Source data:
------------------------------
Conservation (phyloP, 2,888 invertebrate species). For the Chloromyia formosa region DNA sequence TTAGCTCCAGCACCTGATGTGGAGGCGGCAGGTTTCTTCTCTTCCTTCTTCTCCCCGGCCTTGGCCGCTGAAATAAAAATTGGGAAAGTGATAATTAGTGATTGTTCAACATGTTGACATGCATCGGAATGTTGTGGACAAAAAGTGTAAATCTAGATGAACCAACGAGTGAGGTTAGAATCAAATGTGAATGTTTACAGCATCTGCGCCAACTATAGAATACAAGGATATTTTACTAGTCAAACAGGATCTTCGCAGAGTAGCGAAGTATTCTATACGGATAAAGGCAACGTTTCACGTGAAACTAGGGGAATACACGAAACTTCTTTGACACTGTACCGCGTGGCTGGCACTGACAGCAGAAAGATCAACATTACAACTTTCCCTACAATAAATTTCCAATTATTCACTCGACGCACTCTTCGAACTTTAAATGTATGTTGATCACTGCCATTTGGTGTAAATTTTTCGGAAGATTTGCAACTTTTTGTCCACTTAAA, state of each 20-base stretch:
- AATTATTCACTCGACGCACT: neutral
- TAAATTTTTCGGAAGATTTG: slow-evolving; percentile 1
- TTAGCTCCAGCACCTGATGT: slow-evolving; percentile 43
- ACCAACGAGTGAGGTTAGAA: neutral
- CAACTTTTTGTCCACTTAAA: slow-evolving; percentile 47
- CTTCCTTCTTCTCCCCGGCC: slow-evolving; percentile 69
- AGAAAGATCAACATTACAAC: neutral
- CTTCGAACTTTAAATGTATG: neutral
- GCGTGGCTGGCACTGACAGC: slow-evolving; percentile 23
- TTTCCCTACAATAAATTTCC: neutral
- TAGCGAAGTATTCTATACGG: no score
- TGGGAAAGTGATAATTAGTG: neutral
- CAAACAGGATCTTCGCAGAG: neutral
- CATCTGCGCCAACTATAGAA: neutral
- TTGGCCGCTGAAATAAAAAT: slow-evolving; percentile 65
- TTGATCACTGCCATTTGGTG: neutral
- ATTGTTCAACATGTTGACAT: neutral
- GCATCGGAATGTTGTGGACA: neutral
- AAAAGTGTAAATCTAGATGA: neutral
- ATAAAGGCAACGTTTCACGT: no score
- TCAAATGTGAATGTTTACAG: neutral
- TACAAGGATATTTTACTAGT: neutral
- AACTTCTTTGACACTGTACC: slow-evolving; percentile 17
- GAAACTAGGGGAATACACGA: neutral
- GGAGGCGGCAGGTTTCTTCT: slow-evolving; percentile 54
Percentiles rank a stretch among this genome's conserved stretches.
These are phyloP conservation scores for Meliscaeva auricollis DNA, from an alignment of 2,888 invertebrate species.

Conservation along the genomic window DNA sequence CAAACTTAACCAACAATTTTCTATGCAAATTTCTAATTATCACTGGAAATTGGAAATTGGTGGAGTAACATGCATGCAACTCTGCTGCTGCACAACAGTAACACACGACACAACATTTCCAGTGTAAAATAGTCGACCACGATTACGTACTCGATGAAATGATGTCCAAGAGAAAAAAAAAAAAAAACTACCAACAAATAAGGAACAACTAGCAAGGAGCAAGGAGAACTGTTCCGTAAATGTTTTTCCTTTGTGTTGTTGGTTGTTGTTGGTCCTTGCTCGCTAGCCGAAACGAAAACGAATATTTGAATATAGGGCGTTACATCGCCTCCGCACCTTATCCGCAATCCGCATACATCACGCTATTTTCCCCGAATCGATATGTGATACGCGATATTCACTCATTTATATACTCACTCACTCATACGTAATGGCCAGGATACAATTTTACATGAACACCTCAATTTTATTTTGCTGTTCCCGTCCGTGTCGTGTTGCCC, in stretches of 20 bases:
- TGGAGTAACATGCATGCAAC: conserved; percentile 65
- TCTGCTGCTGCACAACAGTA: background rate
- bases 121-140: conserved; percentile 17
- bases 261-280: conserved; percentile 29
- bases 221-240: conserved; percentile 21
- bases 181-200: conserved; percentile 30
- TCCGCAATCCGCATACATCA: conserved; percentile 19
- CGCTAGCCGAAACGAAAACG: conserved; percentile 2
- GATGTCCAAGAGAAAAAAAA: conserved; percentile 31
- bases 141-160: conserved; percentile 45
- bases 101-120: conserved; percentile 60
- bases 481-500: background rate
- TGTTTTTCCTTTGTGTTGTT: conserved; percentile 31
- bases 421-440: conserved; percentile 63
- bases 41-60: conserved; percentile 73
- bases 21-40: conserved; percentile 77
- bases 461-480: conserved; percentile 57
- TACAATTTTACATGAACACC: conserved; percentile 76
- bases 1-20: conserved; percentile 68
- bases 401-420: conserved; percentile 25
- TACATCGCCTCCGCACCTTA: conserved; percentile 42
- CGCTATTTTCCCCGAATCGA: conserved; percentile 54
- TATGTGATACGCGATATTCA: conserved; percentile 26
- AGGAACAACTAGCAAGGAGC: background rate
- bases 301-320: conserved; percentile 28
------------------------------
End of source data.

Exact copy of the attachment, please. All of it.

Conservation (phyloP, 2,888 invertebrate species). For the Chloromyia formosa region DNA sequence TTAGCTCCAGCACCTGATGTGGAGGCGGCAGGTTTCTTCTCTTCCTTCTTCTCCCCGGCCTTGGCCGCTGAAATAAAAATTGGGAAAGTGATAATTAGTGATTGTTCAACATGTTGACATGCATCGGAATGTTGTGGACAAAAAGTGTAAATCTAGATGAACCAACGAGTGAGGTTAGAATCAAATGTGAATGTTTACAGCATCTGCGCCAACTATAGAATACAAGGATATTTTACTAGTCAAACAGGATCTTCGCAGAGTAGCGAAGTATTCTATACGGATAAAGGCAACGTTTCACGTGAAACTAGGGGAATACACGAAACTTCTTTGACACTGTACCGCGTGGCTGGCACTGACAGCAGAAAGATCAACATTACAACTTTCCCTACAATAAATTTCCAATTATTCACTCGACGCACTCTTCGAACTTTAAATGTATGTTGATCACTGCCATTTGGTGTAAATTTTTCGGAAGATTTGCAACTTTTTGTCCACTTAAA, state of each 20-base stretch:
- AATTATTCACTCGACGCACT: neutral
- TAAATTTTTCGGAAGATTTG: slow-evolving; percentile 1
- TTAGCTCCAGCACCTGATGT: slow-evolving; percentile 43
- ACCAACGAGTGAGGTTAGAA: neutral
- CAACTTTTTGTCCACTTAAA: slow-evolving; percentile 47
- CTTCCTTCTTCTCCCCGGCC: slow-evolving; percentile 69
- AGAAAGATCAACATTACAAC: neutral
- CTTCGAACTTTAAATGTATG: neutral
- GCGTGGCTGGCACTGACAGC: slow-evolving; percentile 23
- TTTCCCTACAATAAATTTCC: neutral
- TAGCGAAGTATTCTATACGG: no score
- TGGGAAAGTGATAATTAGTG: neutral
- CAAACAGGATCTTCGCAGAG: neutral
- CATCTGCGCCAACTATAGAA: neutral
- TTGGCCGCTGAAATAAAAAT: slow-evolving; percentile 65
- TTGATCACTGCCATTTGGTG: neutral
- ATTGTTCAACATGTTGACAT: neutral
- GCATCGGAATGTTGTGGACA: neutral
- AAAAGTGTAAATCTAGATGA: neutral
- ATAAAGGCAACGTTTCACGT: no score
- TCAAATGTGAATGTTTACAG: neutral
- TACAAGGATATTTTACTAGT: neutral
- AACTTCTTTGACACTGTACC: slow-evolving; percentile 17
- GAAACTAGGGGAATACACGA: neutral
- GGAGGCGGCAGGTTTCTTCT: slow-evolving; percentile 54
Percentiles rank a stretch among this genome's conserved stretches.
These are phyloP conservation scores for Meliscaeva auricollis DNA, from an alignment of 2,888 invertebrate species.

Conservation along the genomic window DNA sequence CAAACTTAACCAACAATTTTCTATGCAAATTTCTAATTATCACTGGAAATTGGAAATTGGTGGAGTAACATGCATGCAACTCTGCTGCTGCACAACAGTAACACACGACACAACATTTCCAGTGTAAAATAGTCGACCACGATTACGTACTCGATGAAATGATGTCCAAGAGAAAAAAAAAAAAAAACTACCAACAAATAAGGAACAACTAGCAAGGAGCAAGGAGAACTGTTCCGTAAATGTTTTTCCTTTGTGTTGTTGGTTGTTGTTGGTCCTTGCTCGCTAGCCGAAACGAAAACGAATATTTGAATATAGGGCGTTACATCGCCTCCGCACCTTATCCGCAATCCGCATACATCACGCTATTTTCCCCGAATCGATATGTGATACGCGATATTCACTCATTTATATACTCACTCACTCATACGTAATGGCCAGGATACAATTTTACATGAACACCTCAATTTTATTTTGCTGTTCCCGTCCGTGTCGTGTTGCCC, in stretches of 20 bases:
- TGGAGTAACATGCATGCAAC: conserved; percentile 65
- TCTGCTGCTGCACAACAGTA: background rate
- bases 121-140: conserved; percentile 17
- bases 261-280: conserved; percentile 29
- bases 221-240: conserved; percentile 21
- bases 181-200: conserved; percentile 30
- TCCGCAATCCGCATACATCA: conserved; percentile 19
- CGCTAGCCGAAACGAAAACG: conserved; percentile 2
- GATGTCCAAGAGAAAAAAAA: conserved; percentile 31
- bases 141-160: conserved; percentile 45
- bases 101-120: conserved; percentile 60
- bases 481-500: background rate
- TGTTTTTCCTTTGTGTTGTT: conserved; percentile 31
- bases 421-440: conserved; percentile 63
- bases 41-60: conserved; percentile 73
- bases 21-40: conserved; percentile 77
- bases 461-480: conserved; percentile 57
- TACAATTTTACATGAACACC: conserved; percentile 76
- bases 1-20: conserved; percentile 68
- bases 401-420: conserved; percentile 25
- TACATCGCCTCCGCACCTTA: conserved; percentile 42
- CGCTATTTTCCCCGAATCGA: conserved; percentile 54
- TATGTGATACGCGATATTCA: conserved; percentile 26
- AGGAACAACTAGCAAGGAGC: background rate
- bases 301-320: conserved; percentile 28